By Victor V. Saulon
PEAK POWER DEMAND in the Visayas and Mindanao may have moved towards the dry months — when Luzon usually marks its biggest usage each year — the Department of Energy said, as it prepares for the possibility that all three island groups will require more electricity at the same time.
“Ang pinag-aaralan namin baka nag-move nga talaga ’yung peak, lumipat na ng summer (We’re studying whether their peak demand has moved towards summer),” Energy Assistant Secretary Redentor E. Delola said in a recent interview.
He said that Visayas and Mindanao usually see demand peak towards yearend, helping to spread electricity requirement throughout the year.
Luzon usually records its peak demand in the hot months.
“[Peak demand in 2020] for Luzon, it’s 12,286 megawatts (MW), Visayas it’s 2,419 MW, in Mindanao 2,278 MW,” Mr. Delola said about this year’s forecast.
He said system operator National Grid Corporation of the Philippines (NGCP) had observed that the peak demand in the Visayas and Mindanao had moved
“Yung actual peak na na-reach natin sa Visayas — 2,224 [MW in 2019] — nangyari ’yan early [last] year, around May (The actual peak that was reached in the Visayas at 2,224 MW happened early in 2019, around May),” he recalled.
“Mindanao naman, na-hit na natin at 2,013 MW early [last] year din (In Mindanao, we hit the peak at 2,013 MW also early last year). I think Mindanao [peaked] around June,” he added.
Mr. Delola said the department had computed Luzon’s peak demand last year by adding the 132 MW sourced from the distribution utility’s interruptible load program (ILP) and the 11,334 MW reached in May. ILP prompts private companies to run their own power generators to ease demand on the grid, thus helping avoid unplanned power interruptions.
He had said that power supply in Visayas and Mindanao in 2020 should not be a problem. He said there was an oversupply in Mindanao, while supply in the Visayas was at a comfortable level.
Mr. Delola said the department’s focus was on Luzon, where reserve power thins during the hot months. But he said a new power plant would come online early this year: the first unit of GNPower Dinginin Ltd. Co.’s supercritical coal-fired power plant.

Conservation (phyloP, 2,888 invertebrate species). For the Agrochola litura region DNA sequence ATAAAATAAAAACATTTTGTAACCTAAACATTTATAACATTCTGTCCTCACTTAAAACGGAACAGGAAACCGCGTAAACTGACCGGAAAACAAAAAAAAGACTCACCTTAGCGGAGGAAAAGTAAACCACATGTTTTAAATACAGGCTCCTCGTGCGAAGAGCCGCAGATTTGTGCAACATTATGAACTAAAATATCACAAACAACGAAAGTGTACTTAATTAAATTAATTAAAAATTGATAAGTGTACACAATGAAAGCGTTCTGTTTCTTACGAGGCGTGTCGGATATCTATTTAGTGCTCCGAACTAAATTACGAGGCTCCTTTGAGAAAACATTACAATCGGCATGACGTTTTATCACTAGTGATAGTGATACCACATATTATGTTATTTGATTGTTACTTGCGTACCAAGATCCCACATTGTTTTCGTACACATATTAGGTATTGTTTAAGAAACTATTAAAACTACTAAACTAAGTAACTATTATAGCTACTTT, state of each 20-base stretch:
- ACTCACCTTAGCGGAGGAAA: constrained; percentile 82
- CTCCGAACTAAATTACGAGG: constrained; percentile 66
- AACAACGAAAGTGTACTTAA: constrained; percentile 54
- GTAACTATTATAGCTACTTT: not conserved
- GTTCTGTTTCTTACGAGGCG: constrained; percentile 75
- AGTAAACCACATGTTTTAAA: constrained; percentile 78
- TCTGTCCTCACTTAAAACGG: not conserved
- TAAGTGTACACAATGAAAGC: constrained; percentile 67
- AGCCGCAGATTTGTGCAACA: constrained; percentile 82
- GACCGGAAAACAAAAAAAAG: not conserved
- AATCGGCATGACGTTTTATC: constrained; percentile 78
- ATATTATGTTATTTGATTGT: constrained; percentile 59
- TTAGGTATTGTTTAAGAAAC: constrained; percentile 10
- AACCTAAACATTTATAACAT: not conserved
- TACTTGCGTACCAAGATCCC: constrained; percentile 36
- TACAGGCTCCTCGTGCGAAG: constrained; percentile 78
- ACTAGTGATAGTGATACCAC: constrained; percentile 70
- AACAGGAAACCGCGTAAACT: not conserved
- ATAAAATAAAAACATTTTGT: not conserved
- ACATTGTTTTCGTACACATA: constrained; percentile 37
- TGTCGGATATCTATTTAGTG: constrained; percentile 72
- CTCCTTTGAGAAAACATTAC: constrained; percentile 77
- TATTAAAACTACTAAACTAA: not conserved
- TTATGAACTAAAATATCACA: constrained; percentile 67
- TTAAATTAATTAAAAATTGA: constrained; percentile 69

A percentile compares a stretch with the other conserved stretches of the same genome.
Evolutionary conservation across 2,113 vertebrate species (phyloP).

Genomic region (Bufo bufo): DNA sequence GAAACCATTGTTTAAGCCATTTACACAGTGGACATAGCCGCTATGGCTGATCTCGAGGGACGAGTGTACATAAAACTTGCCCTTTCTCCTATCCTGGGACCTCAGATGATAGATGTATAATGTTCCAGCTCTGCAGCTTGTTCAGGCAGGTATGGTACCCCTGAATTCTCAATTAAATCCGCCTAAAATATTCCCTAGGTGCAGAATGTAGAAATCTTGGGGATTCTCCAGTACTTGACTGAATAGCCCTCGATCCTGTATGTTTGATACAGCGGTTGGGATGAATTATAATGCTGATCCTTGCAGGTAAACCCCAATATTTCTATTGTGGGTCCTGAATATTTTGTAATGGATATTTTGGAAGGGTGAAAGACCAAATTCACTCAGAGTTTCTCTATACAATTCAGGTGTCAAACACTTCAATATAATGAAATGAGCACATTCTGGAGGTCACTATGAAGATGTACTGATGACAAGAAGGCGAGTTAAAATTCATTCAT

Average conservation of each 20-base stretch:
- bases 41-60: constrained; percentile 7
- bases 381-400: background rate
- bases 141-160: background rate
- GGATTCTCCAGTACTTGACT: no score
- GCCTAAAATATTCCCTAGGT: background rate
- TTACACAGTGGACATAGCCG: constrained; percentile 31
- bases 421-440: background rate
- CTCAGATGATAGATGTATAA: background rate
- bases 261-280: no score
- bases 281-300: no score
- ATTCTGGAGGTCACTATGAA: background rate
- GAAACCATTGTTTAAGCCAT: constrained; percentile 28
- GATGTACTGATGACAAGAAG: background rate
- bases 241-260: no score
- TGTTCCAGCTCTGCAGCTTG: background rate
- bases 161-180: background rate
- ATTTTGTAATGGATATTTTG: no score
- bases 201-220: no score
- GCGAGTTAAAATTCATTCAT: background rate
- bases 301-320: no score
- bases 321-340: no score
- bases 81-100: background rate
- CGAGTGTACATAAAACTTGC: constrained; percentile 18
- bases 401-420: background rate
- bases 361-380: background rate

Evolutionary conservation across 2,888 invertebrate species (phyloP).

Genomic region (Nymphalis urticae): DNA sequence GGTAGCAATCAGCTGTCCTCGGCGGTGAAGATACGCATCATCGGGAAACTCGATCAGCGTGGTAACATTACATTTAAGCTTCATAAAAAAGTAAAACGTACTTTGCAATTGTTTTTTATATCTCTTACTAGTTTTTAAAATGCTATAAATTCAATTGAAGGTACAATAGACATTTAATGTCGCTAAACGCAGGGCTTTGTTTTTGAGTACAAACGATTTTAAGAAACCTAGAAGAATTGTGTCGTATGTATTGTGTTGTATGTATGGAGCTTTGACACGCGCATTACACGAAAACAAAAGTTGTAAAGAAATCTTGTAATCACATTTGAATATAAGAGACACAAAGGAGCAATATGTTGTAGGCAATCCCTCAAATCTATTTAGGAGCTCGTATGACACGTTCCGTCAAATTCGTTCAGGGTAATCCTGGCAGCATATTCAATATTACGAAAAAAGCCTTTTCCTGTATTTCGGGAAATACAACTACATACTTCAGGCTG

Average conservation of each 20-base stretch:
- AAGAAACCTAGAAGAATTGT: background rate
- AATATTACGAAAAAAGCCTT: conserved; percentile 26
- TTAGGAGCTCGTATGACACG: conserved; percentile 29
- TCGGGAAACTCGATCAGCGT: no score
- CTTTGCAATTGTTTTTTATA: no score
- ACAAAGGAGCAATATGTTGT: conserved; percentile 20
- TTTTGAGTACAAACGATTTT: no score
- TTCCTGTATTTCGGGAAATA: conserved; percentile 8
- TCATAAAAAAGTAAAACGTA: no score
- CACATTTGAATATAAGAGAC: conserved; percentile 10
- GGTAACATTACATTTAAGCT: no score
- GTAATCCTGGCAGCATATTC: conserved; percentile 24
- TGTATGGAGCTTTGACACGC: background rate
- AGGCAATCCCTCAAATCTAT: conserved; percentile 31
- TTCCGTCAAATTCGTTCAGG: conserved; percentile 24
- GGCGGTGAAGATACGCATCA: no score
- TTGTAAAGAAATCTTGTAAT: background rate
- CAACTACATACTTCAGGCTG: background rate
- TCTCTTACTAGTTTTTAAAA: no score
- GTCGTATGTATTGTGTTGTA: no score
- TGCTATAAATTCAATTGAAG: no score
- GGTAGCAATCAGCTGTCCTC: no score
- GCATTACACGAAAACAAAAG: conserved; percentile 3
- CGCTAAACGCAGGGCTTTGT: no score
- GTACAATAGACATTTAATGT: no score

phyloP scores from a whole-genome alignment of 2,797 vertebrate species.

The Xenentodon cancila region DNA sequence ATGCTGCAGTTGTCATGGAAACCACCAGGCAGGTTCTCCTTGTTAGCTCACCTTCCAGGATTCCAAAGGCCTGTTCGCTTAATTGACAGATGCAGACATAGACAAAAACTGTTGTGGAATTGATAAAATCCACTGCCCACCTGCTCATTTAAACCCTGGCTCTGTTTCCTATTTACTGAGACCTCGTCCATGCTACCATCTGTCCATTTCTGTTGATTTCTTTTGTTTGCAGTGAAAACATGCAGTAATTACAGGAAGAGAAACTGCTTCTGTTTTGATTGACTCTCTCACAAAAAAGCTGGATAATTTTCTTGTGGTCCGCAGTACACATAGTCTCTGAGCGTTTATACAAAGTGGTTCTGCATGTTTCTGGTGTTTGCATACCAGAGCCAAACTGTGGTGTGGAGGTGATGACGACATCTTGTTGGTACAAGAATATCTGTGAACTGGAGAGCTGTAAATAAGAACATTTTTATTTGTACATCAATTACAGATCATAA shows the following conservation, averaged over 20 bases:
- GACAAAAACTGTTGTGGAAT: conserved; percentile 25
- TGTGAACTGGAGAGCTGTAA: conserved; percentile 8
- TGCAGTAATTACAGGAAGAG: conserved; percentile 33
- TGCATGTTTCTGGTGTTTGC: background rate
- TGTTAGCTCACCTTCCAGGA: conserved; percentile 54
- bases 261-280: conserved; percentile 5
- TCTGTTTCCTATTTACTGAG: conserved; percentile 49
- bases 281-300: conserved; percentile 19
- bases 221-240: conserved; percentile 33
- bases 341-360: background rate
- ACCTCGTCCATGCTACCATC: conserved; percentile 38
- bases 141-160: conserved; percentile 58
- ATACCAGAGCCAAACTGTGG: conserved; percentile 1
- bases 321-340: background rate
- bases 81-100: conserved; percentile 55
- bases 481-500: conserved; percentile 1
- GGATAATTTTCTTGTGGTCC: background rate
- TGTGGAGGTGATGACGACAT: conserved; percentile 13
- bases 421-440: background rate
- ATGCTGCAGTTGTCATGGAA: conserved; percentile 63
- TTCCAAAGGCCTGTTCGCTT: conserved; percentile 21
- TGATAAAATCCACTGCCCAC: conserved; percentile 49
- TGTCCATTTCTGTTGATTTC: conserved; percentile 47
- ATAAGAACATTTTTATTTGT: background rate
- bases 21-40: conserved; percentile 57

GNPower Dinginin has two units, each with a capacity of 668 MW. The first unit was initially expected to start commercial operations towards end-2019. The DoE wants the first unit to be online before the dry months this year.
He said it helps that the 500-MW San Buenaventura Power Ltd. Co. (SBPL), the country’s first supercritical coal-fired power plant, now provides additional supply to the Luzon grid. SBPL started commercial operations on Sept. 26, 2019.
He said that if the privatization of the 600-MW Malaya thermal plant in Pililla, Rizal were to push through, it would be removed from the energy supply mix next year if the proponent or the winning bidder decides not to run it.
In November 2019, the second attempt of state-led Power Sector Assets and Liabilities Management Corp. to sell the Malaya plant failed as most of the pre-qualified bidders stayed on the sidelines. A lone bidder submitted an offer below the floor price.
The Malaya plant remains operational and is being dispatched as a “must-run” unit. A must-run plant is compelled to operate and provide power as deemed necessary to ensure the reliability of supply in the Luzon grid, especially in times of shortfall or as required for system security and voltage support.
Mr. Delola earlier said that his department was coordinating with the NGCP for Luzon to import more power from the Visayas. He said the department wanted imported power to reach 250 MW from just around 100 MW, which the Visayas is capable of providing as the transmission line can carry up to 400 MW.
He made the earlier statement before the department finalized the peak power demand figures for the Visayas. Mindanao is yet to be connected to the Luzon and Visayas grids. He said NGCP had advised that the interconnection target date at end-2020 remains feasible.